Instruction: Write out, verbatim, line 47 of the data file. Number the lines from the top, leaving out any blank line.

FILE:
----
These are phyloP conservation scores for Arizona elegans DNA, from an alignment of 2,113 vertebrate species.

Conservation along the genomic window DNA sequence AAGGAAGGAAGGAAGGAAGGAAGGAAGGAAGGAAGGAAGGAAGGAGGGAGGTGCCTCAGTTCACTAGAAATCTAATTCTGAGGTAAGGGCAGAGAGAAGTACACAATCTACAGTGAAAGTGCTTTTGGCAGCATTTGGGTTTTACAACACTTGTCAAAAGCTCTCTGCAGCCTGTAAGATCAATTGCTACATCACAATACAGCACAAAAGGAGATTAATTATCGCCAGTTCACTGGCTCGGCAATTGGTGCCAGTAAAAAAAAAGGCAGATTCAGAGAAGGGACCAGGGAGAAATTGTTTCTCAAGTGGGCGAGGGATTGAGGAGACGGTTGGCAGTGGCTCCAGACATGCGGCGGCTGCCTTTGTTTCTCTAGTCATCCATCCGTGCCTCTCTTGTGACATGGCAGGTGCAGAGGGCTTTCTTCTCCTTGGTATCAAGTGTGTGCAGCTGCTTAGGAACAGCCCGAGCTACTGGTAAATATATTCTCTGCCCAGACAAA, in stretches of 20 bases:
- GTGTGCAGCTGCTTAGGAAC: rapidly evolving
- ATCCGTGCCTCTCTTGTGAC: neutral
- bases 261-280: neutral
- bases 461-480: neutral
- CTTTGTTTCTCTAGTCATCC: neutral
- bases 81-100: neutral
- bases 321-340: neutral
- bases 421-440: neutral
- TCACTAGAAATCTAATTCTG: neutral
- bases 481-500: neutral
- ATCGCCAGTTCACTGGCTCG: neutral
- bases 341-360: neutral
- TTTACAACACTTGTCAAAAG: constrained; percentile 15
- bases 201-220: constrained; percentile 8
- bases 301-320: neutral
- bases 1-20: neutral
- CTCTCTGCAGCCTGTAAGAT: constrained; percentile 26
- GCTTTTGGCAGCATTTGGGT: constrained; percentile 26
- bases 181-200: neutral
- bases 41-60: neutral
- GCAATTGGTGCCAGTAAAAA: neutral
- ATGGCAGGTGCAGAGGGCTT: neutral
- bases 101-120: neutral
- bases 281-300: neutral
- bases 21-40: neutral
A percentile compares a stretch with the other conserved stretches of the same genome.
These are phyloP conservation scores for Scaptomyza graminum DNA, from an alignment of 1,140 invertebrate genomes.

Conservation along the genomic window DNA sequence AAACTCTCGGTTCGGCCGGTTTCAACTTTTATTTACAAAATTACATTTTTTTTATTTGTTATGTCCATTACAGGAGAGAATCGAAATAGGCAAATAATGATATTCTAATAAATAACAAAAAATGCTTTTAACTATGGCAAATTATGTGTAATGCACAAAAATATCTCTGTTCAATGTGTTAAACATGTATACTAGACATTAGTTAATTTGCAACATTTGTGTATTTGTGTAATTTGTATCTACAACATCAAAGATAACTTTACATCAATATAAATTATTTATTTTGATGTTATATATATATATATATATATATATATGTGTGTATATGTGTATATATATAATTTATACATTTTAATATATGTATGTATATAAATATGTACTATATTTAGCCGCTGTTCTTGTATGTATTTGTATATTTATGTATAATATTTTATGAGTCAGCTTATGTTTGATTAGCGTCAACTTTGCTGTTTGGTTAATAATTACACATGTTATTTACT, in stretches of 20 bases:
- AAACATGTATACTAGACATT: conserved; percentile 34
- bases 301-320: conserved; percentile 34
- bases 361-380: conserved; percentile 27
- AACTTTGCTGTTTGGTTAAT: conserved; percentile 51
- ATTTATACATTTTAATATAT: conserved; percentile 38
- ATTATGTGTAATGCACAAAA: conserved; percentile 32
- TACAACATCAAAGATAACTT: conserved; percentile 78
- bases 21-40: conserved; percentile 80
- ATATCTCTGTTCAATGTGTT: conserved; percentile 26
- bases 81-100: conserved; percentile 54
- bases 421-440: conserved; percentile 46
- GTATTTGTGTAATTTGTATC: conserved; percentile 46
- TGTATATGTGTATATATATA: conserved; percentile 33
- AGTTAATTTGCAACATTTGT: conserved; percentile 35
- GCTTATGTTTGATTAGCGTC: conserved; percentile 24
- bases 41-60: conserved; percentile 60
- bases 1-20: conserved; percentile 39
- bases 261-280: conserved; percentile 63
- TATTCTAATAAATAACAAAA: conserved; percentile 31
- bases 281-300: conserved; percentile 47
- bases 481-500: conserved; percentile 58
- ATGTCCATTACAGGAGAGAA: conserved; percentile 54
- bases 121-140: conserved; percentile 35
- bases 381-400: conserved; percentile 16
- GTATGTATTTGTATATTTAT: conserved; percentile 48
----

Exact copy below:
- bases 1-20: conserved; percentile 39